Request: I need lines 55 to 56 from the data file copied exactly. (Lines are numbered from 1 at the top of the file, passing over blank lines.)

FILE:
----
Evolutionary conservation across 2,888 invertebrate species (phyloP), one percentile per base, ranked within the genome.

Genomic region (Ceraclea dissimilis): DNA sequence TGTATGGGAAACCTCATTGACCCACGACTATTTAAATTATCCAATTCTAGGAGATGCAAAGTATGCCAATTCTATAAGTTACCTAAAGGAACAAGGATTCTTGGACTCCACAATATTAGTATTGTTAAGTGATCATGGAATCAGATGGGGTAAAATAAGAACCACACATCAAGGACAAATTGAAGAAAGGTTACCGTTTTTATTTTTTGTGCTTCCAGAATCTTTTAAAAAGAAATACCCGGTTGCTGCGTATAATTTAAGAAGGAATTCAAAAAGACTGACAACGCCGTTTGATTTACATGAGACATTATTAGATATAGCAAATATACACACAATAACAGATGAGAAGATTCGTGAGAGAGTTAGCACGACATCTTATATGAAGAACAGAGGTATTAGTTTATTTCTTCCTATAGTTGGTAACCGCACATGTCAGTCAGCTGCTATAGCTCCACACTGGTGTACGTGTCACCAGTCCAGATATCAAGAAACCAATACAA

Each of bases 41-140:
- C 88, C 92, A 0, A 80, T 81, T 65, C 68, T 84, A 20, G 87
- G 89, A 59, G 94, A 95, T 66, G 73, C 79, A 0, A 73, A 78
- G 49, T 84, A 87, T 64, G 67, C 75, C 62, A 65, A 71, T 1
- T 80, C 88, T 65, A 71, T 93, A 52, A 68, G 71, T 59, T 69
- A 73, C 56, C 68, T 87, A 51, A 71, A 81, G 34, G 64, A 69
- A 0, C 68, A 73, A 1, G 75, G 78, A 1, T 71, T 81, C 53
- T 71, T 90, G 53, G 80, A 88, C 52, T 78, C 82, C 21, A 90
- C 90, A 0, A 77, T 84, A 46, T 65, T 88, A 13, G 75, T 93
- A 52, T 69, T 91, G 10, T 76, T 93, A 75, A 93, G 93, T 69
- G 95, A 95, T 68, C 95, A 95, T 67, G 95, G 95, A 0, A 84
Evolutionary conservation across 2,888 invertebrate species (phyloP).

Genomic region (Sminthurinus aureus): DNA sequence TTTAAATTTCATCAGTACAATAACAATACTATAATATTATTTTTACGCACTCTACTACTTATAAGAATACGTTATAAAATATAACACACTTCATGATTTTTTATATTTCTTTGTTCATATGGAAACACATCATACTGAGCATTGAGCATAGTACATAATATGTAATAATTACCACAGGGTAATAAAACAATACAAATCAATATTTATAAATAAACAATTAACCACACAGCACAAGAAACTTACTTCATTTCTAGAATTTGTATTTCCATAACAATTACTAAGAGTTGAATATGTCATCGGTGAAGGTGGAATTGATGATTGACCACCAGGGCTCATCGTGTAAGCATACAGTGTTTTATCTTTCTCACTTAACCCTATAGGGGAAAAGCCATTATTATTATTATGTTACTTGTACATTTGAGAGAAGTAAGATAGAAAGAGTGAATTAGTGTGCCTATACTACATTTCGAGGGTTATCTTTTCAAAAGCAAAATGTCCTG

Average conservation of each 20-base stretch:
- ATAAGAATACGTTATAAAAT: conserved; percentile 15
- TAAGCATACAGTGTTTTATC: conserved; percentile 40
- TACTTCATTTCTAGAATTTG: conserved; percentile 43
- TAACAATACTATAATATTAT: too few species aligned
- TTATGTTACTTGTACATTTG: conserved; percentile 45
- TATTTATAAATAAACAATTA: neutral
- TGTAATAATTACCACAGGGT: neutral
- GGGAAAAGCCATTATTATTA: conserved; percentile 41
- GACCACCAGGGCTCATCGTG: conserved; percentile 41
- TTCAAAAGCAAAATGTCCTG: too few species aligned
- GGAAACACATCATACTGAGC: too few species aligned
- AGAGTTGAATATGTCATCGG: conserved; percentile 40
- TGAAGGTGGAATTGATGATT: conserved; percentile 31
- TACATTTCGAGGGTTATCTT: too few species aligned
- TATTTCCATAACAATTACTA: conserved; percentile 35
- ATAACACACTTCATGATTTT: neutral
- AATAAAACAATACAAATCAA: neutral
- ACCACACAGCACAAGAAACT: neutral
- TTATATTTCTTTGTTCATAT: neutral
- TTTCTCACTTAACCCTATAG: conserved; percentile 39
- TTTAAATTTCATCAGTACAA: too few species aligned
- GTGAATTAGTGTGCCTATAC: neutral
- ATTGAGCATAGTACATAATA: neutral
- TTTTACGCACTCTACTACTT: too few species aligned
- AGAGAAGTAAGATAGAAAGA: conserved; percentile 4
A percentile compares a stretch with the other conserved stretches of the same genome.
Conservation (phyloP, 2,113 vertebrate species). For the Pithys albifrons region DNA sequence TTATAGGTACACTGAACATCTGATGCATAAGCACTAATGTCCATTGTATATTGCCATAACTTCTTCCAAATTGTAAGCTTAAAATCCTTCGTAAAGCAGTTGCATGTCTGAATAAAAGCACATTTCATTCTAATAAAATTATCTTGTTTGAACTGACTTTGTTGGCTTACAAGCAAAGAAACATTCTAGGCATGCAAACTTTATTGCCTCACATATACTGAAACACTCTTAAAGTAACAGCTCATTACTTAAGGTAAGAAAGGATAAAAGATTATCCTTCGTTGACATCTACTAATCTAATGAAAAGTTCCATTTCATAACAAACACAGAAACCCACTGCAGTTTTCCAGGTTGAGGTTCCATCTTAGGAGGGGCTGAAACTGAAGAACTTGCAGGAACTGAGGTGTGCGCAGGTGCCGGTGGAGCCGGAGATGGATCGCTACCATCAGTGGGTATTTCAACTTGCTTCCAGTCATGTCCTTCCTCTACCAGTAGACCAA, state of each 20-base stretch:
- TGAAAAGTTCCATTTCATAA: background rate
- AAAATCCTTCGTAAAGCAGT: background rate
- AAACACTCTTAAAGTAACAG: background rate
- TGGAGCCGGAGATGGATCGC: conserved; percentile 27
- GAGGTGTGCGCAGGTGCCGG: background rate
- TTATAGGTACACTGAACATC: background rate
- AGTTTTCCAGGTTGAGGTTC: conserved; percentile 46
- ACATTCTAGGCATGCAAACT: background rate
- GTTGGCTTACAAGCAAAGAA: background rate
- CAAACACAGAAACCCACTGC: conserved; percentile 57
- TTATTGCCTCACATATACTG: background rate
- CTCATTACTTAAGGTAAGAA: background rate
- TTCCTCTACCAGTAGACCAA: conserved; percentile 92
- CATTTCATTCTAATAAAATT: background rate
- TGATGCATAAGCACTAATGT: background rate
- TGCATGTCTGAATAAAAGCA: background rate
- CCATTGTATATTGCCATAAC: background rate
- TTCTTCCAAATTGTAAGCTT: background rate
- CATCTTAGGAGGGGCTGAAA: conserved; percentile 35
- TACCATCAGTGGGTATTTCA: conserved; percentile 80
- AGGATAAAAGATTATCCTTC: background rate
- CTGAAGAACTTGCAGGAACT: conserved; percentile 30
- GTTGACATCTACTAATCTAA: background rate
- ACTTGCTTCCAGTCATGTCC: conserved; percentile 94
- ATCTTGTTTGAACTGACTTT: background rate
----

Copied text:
- CTCATTACTTAAGGTAAGAA: background rate
- TTCCTCTACCAGTAGACCAA: conserved; percentile 92